6. For Fried Eggs - Over Hard cook them until the egg white is set, flip them and
cook them on the other side for three more minutes to make sure the yolk is well done
Speed and the correct mise-en-place are crucial for preparing the perfect omelet.
Do not over-beat the eggs, if using whole eggs simply mix the yolk and egg white together with a fork.
You need the correct sized pan for an omelet – 15cm for 2-3 eggs; 24cm for 4-5 eggs. If the omelet is too thin it will be dry and tough, if too thick spongy.
1. Heat a pan to medium heat.
2. Crack three eggs or place three 2oz ladles of easy egg in a bowl.
3. Add salt and cracked pepper to taste
4. Add a half walnut sized piece of butter to the pan and swirl the pan to coat it with the butter (do not brown the butter)
5. Turn the heat up to its highest.
6. When the butter starts to froth add the eggs, shaking the pan to spread them out evenly.
7. Using a wooden or plastic spoon, draw the edges of the omelet to the center, allowing the liquid egg to run into the space.
8. Repeat this all around the omelet until the liquid egg is almost set.
9. Fold over twice and serve on a warm plate (Plain Omelet) and glaze with cold butter.
10. For Filled Omelets use little filling by sautéing the filling in the pan you will make the omelet in – remove and keep warm; add to the omelet before folding (except cheese which is not sautéed but just added before folding).
I. the omelet will continue cooking when you have folded it (heat retention); so never cook it so the surface is dry
II. NEVER turn an omelet, it will become dry and tough
III. An omelet has just a hint of golden color and is never browned, unless requested by the guest
IV. Finish your omelet by glazing it with cold butter, this will give it a nice shine
1. Heat a non-stick pan and melt a walnut sized piece of butter – do not brown.
2. Season the beaten eggs (Easy Eggs) and put them in the foaming butter.
3. With a wooden or plastic spoon stir and scramble the egg.
4. Take the pan off the heat while there is still some liquid egg left, then add another small piece of butter while the eggs finish cooking.
OTHER EGG PREPARATIONS
1. FRIED EGGS (deep-fried/oeuf frit) – crack eggs in bowl and let them glide into hot frying oil fold the white around the yolk; cook for three minutes
2. EGGS IN CUPS (oeufs en cocotte) – butter casserole dishes generously and break an egg into each one. Season with salt and pepper, then place some butter on top. Place in a dish and pour water to come half-way and bake in the oven or steam for 10-15 minutes.
3. MOLDED EGGS (oeufs moules) – eggs are poached in forms and then decorated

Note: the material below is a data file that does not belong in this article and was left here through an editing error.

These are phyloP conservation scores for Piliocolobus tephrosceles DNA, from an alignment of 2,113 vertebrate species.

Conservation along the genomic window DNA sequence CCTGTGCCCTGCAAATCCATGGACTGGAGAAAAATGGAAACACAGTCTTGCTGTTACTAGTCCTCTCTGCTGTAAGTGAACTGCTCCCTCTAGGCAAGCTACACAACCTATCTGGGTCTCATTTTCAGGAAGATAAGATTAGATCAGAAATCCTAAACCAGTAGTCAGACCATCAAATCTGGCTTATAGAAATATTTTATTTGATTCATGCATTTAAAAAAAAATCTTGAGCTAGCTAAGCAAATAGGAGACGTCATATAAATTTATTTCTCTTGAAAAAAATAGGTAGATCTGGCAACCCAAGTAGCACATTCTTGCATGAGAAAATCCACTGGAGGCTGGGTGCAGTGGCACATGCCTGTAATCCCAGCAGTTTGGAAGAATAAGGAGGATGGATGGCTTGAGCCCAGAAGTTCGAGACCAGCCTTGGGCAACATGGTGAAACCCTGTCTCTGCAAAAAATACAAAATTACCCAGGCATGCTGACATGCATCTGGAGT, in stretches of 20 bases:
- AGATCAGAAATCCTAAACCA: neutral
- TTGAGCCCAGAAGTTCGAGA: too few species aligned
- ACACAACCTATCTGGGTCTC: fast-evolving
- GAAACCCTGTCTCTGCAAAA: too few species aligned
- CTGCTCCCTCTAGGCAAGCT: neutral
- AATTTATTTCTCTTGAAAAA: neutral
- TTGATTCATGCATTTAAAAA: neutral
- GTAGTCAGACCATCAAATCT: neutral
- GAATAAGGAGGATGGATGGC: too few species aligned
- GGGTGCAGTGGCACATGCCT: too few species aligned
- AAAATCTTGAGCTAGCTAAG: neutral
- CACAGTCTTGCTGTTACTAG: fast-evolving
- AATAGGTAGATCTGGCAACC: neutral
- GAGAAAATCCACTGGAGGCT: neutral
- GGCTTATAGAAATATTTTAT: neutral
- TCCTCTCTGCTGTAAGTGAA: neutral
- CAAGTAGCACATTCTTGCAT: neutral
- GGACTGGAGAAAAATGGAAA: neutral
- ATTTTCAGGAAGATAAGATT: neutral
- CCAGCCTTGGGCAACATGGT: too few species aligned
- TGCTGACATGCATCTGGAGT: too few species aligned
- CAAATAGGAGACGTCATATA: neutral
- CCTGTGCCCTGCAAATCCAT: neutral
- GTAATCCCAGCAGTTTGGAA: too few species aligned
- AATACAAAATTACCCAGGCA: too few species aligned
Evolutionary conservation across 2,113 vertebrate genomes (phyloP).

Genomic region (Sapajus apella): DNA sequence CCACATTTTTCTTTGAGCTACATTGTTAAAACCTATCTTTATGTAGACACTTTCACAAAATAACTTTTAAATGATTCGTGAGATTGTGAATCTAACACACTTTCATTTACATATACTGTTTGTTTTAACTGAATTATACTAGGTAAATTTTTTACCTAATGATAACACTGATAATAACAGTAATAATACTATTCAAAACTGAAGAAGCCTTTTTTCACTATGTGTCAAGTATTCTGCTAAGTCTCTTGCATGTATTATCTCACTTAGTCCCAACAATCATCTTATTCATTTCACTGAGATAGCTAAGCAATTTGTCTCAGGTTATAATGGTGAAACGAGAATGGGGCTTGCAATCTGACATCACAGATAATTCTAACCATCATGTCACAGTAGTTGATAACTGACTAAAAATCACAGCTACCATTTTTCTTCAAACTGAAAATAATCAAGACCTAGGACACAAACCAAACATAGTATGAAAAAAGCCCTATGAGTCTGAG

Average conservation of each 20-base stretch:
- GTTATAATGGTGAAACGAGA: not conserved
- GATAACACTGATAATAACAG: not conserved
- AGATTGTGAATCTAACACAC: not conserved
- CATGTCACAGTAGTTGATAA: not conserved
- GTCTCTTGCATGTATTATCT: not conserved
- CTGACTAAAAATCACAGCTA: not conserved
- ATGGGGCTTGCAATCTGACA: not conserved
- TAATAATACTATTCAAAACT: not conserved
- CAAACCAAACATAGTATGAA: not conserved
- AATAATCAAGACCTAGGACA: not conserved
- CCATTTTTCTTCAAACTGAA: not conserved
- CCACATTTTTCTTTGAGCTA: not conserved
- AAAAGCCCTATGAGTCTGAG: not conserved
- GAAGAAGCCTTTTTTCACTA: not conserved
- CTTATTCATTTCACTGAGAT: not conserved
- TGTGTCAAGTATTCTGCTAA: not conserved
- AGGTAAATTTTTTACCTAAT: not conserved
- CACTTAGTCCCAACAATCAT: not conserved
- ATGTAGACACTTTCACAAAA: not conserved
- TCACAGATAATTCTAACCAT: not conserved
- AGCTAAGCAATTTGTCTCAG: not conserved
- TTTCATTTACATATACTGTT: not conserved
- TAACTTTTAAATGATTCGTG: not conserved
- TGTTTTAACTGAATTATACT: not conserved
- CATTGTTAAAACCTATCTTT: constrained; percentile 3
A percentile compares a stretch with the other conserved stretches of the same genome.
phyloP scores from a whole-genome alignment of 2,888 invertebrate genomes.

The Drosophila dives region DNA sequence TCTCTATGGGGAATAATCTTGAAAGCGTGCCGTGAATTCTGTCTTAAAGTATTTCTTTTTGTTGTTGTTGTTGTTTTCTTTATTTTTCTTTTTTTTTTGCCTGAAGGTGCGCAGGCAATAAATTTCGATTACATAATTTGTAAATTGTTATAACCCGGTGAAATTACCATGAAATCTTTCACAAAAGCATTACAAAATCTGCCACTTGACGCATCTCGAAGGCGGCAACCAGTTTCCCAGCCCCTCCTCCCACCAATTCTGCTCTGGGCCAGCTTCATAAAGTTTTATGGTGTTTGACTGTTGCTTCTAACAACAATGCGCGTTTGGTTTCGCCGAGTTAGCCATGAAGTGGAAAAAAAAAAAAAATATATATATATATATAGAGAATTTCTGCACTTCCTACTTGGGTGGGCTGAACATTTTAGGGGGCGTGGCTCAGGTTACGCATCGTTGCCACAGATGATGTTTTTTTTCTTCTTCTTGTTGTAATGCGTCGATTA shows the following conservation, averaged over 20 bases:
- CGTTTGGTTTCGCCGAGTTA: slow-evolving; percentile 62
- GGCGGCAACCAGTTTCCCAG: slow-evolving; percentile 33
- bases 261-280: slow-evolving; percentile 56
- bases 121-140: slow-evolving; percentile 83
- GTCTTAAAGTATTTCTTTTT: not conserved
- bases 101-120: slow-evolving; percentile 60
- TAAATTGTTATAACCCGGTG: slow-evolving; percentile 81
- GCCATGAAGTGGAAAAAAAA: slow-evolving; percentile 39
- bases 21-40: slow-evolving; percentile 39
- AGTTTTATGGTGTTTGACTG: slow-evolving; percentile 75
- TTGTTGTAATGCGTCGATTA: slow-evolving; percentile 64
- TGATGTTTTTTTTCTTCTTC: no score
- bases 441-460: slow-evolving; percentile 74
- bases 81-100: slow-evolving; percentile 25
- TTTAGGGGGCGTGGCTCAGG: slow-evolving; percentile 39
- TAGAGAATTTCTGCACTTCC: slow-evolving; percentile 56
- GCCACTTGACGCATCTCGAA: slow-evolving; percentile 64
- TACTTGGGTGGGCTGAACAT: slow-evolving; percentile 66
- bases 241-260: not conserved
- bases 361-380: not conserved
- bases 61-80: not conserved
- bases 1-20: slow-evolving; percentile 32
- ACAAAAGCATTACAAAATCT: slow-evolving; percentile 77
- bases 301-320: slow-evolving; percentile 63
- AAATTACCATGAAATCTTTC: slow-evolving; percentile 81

4. OPEN FACED OMELETTES (
-tortilla, Italy-frittata) – the ingredients besides the eggs are sautéed off and then combined with the eggs, the tortilla is browned on one side and then finished in the oven or the salamander Spain
Interesting facts about eggs
Ø It takes a hen 24 to 26 hours to produce an egg. Thirty minutes later, she starts all over again.
Ø To tell if an egg is raw or hard-cooked, spin it! If the egg spins easily, it is hard-cooked but if it wobbles, it is raw.
Ø Bloodspots, also called meat spots, do not indicate a fertilized egg. They are caused by the rupture of a blood vessel on the yolk surface during formation of the egg or by a similar accident in the wall of the oviduct.
Ø The breed of hen determines the color of the shell. Breeds with white feathers and ear lobes lay white eggs; breeds with red feathers and ear lobes lay brown eggs.
produces the most eggs, at about 160 billion per year. In the China , about 260 million hens produce more than 65 billion eggs per year. A hen can lay about 250 eggs per year. US
Ø The egg shell may have as many as 17,000 tiny pores over its surface. Through them, the egg can absorb flavors and odors. Storing them in their cartons helps keep them fresh.
Ø Eggs age more in one day at room temperature than in one week in the refrigerator.
Ø Egg yolks are one of the few foods that naturally contain Vitamin D.
Ø Yolk color depends on the diet of the hen. Natural yellow-orange substances such as marigold petals may be added to light-colored feeds to enhance colors. Artificial color additives are not permitted.
Ø Occasionally, a hen will produce a double yolk egg throughout her egg-laying career. It is rare, but not unusual, for a young hen to produce an egg with no yolk at all.
Ø if eggs are too fresh (less than 24 hours) you can not whip the white stiff
Ø Egg white makes baked items lighter – but dryer
Ø Egg yolks make baked items denser – but moister.
Ø The omelet world champion can make around 450 omelets in 30 minutes